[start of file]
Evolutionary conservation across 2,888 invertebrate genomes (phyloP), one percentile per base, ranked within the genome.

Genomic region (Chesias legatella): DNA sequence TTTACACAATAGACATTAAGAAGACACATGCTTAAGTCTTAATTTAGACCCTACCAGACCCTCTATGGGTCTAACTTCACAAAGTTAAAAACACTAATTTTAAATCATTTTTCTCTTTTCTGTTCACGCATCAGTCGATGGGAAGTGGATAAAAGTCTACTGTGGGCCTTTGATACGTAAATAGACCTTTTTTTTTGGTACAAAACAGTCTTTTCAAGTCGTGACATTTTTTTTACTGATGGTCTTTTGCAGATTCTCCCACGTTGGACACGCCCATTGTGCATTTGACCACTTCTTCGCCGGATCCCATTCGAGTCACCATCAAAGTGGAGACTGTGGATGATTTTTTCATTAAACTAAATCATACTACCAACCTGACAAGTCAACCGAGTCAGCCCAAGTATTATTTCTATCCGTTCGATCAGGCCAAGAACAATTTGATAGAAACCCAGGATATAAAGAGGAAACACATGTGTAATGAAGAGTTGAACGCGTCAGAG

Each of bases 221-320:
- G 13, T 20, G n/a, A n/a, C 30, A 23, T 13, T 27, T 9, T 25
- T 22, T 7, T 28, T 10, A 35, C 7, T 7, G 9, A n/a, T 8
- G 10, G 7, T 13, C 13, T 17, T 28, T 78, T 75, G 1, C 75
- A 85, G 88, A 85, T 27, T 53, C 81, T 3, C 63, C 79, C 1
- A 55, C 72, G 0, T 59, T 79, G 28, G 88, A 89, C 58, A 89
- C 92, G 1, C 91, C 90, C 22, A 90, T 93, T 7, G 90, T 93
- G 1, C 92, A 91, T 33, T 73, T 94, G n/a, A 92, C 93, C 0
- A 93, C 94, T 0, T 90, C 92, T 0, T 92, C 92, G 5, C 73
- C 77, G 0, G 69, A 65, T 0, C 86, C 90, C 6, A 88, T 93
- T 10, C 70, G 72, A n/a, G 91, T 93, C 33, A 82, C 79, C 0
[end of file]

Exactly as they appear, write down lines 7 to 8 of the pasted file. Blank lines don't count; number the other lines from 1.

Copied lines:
- A 85, G 88, A 85, T 27, T 53, C 81, T 3, C 63, C 79, C 1
- A 55, C 72, G 0, T 59, T 79, G 28, G 88, A 89, C 58, A 89